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2 MILE-3200 METERS
Road to Trail - Making the Transition from Road Running to Trail Running
By Rick Morris
Running is really the same no matter where you do it. It all comes down to putting one foot in front of the other in the quickest and most efficient way possible. While the basics of running are the same, there are some obvious differences between road and trail running that you should be aware of and plan for when you make the transition from road running to trail running. Are you ready to make the jump into trail running? Here are just a few items you may want to pay attention to when you hit the trails.
Check the Tread
You don't use road tires when you go 4-wheeling. So do you think it's a good idea to go trail running in road shoes? Trail shoes are constructed with more aggressive treads to give you a better grip on rocky or slippery slopes. They also give you a bit more support to prevent strains and sprains. Invest in a good pair of trail shoes to keep your trail running safe and enjoyable.
You should always be running with a light, compact and efficient stride, even when road running. But it is especially important to run with shorter, quicker steps on the trail; particularly on steep ups and downs. You will be more in control and will be running more efficiently and safely.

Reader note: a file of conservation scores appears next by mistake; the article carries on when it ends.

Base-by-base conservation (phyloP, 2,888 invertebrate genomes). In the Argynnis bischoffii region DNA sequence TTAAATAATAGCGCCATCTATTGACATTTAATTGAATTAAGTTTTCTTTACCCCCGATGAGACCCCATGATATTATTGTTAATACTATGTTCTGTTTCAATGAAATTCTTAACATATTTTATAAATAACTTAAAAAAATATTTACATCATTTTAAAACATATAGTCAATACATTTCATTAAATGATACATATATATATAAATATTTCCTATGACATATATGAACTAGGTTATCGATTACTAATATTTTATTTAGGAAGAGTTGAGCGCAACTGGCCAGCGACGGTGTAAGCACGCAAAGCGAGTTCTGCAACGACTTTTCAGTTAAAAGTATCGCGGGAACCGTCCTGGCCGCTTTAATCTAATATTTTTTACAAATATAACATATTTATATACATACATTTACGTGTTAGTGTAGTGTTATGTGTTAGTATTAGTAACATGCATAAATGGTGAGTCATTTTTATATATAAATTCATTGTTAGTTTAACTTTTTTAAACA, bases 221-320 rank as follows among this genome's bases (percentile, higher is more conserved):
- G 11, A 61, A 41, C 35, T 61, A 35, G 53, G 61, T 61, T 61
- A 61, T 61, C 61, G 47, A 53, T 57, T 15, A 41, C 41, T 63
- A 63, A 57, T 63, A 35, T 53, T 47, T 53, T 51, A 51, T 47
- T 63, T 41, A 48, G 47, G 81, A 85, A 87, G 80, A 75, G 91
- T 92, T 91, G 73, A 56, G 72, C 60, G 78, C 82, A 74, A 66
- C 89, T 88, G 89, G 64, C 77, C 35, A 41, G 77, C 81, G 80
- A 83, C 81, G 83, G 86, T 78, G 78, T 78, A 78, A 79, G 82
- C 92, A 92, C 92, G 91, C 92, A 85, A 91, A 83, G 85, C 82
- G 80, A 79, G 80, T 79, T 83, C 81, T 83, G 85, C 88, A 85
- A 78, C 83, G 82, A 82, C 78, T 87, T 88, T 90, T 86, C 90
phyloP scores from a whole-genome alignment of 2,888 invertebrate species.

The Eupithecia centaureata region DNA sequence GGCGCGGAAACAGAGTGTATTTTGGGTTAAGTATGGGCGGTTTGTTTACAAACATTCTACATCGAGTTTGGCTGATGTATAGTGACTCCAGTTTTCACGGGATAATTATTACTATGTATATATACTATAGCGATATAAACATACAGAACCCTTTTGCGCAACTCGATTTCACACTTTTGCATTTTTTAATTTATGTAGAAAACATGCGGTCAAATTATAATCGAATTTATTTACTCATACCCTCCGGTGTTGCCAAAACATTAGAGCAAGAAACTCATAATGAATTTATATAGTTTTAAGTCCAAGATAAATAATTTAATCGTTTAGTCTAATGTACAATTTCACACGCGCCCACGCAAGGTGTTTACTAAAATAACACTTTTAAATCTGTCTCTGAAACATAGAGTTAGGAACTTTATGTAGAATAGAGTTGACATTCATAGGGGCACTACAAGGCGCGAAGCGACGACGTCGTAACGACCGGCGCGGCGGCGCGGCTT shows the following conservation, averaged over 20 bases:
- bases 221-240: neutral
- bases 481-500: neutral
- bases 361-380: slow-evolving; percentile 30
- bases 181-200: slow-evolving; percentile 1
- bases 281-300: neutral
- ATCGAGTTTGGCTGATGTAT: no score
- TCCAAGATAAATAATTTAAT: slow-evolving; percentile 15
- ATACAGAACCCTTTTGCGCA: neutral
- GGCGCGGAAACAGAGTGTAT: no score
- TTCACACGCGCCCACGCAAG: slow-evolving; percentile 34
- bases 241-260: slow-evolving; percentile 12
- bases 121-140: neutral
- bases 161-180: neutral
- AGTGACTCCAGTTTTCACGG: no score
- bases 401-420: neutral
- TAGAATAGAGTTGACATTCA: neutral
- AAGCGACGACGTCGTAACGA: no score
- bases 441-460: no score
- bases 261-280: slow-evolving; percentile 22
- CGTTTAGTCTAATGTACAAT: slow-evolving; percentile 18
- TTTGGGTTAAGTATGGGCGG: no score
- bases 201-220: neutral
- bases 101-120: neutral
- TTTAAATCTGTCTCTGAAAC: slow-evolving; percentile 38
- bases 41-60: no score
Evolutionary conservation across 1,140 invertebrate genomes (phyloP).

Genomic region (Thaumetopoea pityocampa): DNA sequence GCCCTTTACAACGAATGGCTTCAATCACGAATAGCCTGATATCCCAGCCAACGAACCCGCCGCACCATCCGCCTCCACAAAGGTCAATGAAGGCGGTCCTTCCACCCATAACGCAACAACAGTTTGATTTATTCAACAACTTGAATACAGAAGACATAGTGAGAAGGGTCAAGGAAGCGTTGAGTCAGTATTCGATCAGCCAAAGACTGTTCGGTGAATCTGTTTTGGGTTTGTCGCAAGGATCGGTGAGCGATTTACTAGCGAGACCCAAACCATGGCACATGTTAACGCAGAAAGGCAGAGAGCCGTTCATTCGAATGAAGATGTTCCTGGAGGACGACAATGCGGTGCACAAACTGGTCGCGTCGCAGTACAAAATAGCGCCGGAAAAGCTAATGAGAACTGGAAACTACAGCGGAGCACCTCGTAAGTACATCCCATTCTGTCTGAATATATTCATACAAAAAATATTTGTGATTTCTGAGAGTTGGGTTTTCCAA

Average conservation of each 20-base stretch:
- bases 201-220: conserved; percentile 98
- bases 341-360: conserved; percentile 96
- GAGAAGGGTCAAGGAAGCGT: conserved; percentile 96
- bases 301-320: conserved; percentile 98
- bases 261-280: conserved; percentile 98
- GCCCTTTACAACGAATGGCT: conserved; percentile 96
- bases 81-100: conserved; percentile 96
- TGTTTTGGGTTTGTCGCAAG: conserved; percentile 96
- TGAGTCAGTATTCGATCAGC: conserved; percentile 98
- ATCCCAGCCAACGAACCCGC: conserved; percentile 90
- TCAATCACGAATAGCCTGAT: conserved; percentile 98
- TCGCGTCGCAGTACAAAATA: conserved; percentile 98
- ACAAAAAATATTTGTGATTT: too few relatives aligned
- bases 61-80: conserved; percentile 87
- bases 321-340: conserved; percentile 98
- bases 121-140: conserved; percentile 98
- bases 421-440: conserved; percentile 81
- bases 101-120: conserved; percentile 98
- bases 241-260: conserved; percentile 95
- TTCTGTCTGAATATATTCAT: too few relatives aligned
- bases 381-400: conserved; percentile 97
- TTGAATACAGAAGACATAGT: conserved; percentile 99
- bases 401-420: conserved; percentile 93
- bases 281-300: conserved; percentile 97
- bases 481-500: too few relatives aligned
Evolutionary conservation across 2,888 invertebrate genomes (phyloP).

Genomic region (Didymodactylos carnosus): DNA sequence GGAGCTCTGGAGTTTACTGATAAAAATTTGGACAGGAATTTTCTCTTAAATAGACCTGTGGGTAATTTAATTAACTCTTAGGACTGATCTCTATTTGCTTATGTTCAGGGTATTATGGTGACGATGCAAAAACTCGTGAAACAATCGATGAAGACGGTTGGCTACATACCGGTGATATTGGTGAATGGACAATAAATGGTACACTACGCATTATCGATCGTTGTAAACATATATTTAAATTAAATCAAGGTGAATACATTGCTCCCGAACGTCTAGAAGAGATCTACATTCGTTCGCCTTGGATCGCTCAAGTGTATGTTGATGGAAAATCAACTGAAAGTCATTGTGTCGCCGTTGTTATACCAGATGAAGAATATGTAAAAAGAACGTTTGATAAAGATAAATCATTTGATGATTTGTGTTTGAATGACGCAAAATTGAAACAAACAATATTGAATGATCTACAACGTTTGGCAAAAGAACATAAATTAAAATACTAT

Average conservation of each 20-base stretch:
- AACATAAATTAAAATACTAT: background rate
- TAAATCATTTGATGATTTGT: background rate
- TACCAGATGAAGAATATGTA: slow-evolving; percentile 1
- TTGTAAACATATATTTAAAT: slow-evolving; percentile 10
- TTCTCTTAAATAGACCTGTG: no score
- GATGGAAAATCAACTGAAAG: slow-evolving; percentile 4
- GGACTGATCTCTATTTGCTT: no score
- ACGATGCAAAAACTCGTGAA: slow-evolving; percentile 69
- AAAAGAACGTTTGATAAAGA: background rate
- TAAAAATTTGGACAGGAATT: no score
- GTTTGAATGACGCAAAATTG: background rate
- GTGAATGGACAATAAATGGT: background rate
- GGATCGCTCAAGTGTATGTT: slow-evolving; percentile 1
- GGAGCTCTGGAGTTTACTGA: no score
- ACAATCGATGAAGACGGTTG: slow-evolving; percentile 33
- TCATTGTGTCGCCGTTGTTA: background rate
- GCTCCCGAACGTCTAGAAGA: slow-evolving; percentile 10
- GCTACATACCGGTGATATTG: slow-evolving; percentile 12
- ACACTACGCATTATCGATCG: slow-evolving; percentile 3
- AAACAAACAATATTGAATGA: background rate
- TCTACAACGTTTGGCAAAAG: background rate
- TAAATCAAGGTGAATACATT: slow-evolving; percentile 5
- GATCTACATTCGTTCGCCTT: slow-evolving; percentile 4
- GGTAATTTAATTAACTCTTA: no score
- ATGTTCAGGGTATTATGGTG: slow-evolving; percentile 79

Sometimes when running on the road you can go zone out and go somewhere else in your mind. Not a good idea when running on the trail. Trail running presents some hazards such as rocks, drop offs and debris that can come out of nowhere. Be proactive, focused and alert when running on trails. Always try to look about 20 feet ahead so you can prepare for any trail hazards.
Trail running is great because of the solitude and scenery. But you are also going to be some distance away from shelter or assistance. Be prepared for changes in the weather, injuries or other emergency situations. Run with a runners pack and carry a cell phone, jacket, compact first aid kit, fluids and energy foods. Also be sure to carry identification with any important medical information.
Trail running is a relatively safe activity, but it's better to be safe than sorry. Before you hit the trail tell a friend or family member where you are going and when you plan to be back. They can call in the Calvary if you have problems.
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